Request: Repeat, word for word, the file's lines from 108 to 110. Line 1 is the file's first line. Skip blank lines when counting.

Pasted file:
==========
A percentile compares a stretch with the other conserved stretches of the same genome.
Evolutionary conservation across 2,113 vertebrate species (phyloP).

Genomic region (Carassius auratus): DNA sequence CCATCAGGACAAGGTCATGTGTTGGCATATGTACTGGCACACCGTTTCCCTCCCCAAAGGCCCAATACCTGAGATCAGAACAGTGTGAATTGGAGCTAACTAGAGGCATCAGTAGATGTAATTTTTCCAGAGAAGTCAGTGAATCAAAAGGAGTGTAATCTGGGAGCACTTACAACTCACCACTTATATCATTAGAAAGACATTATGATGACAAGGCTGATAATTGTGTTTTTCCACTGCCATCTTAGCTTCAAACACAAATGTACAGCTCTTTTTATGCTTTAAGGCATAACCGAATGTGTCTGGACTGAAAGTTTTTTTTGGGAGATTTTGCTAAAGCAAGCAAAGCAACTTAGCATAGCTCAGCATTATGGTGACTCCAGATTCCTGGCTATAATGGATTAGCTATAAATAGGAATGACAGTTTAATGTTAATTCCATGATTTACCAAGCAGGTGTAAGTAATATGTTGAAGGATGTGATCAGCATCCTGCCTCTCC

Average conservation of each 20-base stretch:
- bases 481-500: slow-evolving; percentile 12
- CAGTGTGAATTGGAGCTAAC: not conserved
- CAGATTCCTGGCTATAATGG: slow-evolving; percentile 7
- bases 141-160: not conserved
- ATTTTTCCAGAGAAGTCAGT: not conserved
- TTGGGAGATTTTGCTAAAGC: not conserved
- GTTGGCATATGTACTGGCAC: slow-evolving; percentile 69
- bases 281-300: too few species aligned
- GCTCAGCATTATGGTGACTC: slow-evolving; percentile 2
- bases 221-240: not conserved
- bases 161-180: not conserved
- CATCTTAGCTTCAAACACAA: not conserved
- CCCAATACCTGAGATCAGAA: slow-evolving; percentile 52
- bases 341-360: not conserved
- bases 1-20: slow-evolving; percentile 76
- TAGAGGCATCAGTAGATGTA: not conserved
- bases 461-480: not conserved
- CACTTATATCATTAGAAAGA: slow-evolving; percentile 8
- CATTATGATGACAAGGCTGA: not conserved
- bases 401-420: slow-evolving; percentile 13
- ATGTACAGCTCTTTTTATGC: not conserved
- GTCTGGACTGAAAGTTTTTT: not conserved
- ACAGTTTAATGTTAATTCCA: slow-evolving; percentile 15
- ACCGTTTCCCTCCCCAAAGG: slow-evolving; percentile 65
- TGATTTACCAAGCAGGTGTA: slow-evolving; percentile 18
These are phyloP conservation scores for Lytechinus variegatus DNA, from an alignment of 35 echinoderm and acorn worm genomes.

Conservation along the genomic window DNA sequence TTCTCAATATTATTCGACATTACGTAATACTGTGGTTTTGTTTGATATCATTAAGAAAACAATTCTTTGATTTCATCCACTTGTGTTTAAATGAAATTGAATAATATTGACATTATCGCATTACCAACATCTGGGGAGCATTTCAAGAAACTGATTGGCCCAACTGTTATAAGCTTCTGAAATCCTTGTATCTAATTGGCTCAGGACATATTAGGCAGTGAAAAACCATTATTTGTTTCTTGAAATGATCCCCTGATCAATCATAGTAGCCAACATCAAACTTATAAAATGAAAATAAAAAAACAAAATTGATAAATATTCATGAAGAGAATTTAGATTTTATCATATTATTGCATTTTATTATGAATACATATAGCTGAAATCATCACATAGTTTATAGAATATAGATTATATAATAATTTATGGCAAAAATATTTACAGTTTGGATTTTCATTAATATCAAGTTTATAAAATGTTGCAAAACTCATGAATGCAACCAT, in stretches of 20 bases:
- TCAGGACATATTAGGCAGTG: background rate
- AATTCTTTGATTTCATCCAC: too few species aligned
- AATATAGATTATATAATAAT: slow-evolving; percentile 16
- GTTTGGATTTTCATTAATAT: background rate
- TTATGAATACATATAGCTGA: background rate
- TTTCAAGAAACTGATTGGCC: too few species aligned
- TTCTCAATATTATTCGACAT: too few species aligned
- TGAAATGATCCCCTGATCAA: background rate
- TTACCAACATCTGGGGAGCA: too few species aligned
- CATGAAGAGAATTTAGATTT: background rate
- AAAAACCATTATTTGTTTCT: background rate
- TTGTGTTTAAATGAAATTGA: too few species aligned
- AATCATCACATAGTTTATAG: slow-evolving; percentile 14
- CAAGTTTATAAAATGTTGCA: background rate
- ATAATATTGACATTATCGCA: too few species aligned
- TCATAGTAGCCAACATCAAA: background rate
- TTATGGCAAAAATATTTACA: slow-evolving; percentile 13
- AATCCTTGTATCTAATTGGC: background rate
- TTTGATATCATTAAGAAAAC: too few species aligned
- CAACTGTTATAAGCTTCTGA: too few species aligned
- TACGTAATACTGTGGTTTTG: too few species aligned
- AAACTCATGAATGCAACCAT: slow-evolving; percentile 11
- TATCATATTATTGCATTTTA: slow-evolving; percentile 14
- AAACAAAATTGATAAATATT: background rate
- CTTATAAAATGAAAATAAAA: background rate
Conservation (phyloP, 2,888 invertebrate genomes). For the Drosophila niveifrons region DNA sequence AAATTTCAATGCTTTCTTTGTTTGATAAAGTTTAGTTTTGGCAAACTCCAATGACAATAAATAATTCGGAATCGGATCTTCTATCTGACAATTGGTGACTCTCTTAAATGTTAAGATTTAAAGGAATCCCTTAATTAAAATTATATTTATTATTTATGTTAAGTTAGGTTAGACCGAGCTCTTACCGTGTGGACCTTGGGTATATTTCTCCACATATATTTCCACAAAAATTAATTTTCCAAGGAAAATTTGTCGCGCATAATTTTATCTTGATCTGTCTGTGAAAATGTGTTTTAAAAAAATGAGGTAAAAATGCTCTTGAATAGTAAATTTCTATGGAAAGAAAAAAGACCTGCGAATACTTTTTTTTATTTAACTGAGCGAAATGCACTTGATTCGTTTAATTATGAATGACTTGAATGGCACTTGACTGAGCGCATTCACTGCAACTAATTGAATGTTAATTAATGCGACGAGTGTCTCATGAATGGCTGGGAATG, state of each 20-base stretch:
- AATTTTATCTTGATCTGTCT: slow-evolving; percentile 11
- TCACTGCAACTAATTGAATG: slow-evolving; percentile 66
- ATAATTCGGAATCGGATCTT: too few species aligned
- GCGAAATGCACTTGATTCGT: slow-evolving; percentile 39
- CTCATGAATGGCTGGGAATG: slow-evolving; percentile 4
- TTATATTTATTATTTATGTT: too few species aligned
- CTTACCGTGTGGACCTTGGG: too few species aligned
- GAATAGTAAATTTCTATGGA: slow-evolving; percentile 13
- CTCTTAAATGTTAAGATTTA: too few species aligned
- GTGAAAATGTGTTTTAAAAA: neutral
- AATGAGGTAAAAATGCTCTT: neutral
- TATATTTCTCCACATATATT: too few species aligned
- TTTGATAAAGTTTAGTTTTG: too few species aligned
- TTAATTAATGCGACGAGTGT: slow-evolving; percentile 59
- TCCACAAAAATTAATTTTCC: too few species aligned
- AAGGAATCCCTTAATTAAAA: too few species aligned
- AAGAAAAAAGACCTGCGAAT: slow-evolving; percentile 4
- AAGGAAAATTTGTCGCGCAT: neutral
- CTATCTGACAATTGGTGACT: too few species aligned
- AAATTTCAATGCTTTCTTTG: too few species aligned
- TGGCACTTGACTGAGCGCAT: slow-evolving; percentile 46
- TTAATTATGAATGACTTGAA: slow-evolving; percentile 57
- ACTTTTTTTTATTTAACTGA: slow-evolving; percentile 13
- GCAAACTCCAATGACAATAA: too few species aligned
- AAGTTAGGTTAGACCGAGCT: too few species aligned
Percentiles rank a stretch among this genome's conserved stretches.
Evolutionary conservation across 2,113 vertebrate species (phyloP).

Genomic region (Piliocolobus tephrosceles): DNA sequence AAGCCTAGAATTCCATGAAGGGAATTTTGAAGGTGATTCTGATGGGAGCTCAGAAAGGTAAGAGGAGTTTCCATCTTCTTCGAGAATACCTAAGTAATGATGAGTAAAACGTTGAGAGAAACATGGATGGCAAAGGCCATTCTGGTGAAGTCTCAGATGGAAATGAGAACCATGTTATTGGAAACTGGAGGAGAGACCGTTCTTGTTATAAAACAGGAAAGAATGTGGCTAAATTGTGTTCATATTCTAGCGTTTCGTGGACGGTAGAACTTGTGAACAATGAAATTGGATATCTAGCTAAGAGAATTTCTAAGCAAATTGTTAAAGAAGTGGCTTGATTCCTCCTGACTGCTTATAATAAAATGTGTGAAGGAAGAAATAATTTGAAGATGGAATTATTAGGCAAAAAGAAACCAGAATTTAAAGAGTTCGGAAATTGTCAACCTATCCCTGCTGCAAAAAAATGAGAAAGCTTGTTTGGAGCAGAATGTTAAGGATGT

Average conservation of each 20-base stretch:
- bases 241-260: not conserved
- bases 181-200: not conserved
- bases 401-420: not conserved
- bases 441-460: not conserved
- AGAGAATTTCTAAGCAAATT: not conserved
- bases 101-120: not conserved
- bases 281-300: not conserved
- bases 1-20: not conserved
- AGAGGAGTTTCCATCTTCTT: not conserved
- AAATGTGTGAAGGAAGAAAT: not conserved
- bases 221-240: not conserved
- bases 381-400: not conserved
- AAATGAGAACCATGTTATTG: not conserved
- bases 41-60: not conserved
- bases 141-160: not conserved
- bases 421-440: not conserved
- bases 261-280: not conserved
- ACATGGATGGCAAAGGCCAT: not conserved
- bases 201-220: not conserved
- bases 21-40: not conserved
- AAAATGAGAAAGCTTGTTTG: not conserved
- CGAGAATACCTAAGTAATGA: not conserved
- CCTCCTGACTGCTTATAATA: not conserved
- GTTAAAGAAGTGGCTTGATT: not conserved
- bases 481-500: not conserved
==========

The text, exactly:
- CGAGAATACCTAAGTAATGA: not conserved
- CCTCCTGACTGCTTATAATA: not conserved
- GTTAAAGAAGTGGCTTGATT: not conserved